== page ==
You do what you have to do, right? Right. Village in the commune of Sanancoro-Djitoumou, south of Bamako, Mali
Here, grown like corn, harvested, dried upside down, and then threshed by hand.
Sometimes, a little help is required even if it’s just a nudge, because a smile in earnest is a powerful thing. working in Falan village, south of Bamako.
A busy season, for all. Pounding dried haricots in a wooden mortar, Dialakoroba Commune, Mali.
In moments of hazy confusion I mix languages, I forget cultural basics, I speak of “here” as if I were elsewhere, I wake from sleep unsure of where I am. Peanut plant pulled fresh from the earth in Sinsina village, offered as a gift. This is the hand behind this awesome blog, most recently on aid work in the Central African Republic, but on many other things as well, and also the hand behind this moving, inspiring, and oft-hilarious twitter feed. major props, my friend.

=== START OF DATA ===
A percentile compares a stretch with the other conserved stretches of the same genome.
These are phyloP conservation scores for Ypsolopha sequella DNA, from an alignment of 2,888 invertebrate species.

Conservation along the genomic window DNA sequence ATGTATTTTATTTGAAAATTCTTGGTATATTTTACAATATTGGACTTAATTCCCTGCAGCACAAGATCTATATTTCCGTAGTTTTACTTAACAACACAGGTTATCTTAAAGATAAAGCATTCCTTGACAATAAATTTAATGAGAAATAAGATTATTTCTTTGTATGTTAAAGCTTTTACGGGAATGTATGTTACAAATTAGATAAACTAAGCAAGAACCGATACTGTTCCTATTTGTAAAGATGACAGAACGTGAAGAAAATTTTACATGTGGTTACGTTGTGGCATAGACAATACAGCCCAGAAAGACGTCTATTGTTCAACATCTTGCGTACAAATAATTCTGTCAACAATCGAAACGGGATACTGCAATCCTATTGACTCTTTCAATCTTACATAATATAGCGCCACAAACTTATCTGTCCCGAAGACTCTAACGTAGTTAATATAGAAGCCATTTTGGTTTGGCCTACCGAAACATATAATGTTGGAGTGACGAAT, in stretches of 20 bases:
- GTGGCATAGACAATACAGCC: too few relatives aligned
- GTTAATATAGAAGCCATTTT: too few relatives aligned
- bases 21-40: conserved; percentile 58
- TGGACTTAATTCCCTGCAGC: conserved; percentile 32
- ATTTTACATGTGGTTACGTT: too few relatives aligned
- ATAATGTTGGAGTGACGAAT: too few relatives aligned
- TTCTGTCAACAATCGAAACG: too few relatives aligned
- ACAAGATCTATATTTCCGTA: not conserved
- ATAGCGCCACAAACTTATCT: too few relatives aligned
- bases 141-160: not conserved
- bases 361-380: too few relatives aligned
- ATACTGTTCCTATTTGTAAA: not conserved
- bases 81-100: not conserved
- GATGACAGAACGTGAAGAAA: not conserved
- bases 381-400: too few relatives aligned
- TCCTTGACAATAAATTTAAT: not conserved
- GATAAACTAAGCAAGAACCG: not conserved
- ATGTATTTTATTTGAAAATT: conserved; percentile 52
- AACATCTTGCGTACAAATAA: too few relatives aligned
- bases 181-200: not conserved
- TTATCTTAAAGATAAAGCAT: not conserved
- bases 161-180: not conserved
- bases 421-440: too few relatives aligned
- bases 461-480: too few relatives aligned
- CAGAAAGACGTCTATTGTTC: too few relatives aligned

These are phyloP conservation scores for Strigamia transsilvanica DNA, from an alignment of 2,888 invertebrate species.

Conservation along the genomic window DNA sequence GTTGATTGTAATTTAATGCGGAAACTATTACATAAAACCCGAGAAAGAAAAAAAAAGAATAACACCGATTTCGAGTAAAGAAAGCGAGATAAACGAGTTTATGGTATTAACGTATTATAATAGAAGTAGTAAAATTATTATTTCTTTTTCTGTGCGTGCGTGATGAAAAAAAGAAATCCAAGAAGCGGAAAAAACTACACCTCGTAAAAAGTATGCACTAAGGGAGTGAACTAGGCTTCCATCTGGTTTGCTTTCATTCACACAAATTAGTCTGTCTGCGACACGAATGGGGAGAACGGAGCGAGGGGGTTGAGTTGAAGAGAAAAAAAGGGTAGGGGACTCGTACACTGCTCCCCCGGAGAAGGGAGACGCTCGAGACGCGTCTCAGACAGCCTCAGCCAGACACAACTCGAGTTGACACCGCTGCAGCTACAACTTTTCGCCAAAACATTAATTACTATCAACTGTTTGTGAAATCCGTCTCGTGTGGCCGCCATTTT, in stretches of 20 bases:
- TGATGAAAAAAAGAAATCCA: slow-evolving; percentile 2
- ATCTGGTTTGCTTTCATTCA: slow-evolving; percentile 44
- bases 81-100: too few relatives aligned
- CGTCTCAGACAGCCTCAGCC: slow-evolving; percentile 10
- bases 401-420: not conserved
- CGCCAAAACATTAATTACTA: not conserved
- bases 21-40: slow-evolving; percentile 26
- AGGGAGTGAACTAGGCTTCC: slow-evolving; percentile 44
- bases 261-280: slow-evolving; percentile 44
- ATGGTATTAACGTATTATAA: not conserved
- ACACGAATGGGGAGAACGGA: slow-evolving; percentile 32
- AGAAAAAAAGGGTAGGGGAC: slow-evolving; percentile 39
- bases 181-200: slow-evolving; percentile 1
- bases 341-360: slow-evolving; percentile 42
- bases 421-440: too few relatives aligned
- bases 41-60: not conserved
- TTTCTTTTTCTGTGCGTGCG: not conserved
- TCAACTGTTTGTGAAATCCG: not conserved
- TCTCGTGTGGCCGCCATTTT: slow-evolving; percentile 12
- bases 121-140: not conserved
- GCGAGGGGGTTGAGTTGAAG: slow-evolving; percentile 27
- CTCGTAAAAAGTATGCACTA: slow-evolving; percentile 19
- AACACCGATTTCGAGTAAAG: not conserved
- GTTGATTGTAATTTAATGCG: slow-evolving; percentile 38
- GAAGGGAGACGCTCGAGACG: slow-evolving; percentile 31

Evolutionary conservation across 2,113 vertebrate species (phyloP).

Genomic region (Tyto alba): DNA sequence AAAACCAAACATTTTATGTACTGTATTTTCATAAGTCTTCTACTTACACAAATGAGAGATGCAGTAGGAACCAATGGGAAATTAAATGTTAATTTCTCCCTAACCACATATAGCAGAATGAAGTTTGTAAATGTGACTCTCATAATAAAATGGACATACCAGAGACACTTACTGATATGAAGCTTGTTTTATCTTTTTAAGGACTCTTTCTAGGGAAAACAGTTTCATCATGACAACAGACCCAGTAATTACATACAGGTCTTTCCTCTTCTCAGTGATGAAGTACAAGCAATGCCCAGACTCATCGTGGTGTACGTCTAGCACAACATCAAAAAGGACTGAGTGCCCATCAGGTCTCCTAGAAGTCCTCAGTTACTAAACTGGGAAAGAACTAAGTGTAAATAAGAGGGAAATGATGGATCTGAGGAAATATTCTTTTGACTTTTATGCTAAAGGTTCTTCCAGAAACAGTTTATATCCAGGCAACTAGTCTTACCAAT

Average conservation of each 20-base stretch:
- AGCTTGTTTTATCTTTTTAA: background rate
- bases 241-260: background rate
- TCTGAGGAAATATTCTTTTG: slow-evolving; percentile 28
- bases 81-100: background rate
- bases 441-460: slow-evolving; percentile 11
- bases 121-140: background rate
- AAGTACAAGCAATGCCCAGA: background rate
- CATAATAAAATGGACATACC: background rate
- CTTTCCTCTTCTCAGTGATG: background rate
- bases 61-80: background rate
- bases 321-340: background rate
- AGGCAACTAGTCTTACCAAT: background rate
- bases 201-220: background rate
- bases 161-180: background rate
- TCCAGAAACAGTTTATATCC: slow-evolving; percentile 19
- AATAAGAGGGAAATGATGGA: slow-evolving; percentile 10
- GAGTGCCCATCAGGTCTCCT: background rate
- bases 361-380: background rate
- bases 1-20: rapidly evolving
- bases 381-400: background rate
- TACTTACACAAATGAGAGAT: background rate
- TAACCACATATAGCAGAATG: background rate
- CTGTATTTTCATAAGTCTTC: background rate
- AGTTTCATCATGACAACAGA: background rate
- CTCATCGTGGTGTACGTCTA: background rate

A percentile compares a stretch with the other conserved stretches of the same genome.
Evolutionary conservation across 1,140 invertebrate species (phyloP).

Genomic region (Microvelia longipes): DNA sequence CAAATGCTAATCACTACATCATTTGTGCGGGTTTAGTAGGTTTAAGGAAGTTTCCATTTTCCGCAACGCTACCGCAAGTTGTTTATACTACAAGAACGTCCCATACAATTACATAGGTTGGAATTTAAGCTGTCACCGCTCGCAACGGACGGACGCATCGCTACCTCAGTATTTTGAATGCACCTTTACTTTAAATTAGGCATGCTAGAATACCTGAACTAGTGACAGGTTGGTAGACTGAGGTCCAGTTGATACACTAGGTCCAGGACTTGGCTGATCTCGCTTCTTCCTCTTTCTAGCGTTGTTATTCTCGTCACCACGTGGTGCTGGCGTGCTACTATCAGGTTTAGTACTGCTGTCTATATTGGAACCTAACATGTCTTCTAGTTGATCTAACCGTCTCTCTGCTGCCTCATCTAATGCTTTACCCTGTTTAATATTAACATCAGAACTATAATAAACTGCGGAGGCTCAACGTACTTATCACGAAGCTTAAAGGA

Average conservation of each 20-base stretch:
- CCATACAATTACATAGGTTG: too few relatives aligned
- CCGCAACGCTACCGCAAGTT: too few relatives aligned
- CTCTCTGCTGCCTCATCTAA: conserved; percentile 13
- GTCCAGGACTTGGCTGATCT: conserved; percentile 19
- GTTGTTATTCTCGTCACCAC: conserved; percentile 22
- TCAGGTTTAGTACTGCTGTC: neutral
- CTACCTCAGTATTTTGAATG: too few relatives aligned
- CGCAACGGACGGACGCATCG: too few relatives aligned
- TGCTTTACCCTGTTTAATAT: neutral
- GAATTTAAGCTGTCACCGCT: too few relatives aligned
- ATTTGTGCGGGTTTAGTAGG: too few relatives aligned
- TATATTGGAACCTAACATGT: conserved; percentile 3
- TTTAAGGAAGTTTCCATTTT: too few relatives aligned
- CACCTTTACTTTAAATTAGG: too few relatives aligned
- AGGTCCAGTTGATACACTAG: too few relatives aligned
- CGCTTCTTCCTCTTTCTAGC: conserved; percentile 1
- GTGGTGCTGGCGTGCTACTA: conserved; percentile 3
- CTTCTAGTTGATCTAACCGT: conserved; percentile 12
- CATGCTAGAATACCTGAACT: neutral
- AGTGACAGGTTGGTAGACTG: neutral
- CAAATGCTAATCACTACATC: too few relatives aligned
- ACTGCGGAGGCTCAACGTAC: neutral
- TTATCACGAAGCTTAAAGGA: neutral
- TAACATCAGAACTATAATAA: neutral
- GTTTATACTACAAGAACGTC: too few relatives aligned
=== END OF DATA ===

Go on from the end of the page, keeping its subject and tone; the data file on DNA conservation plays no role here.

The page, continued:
Last week we had an important, VIP-level meeting. The kind for which preparations are endless, and staff wrings its collective hands, and fingers are crossed that it goes off well. Fortunately, we had two advantages right off the bat: this Very Important Meeting was held under a most perfect tree (a good omen), and the welcoming committee was enthusiastic: Thus the meeting commenced in great form and style, with a masterful emcee. And it continued with a walk to see Important Things. Admittedly, a long walk. And a very hot one, under an African sun. Maybe a little too long. But there was a point, and there were no complaints. No whiners in this bunch. They were on Official Business. So we continued. This was the point: And after many questions and inspections, even the skeptics were convinced. And thus the meeting was a resounding, if sweaty, success.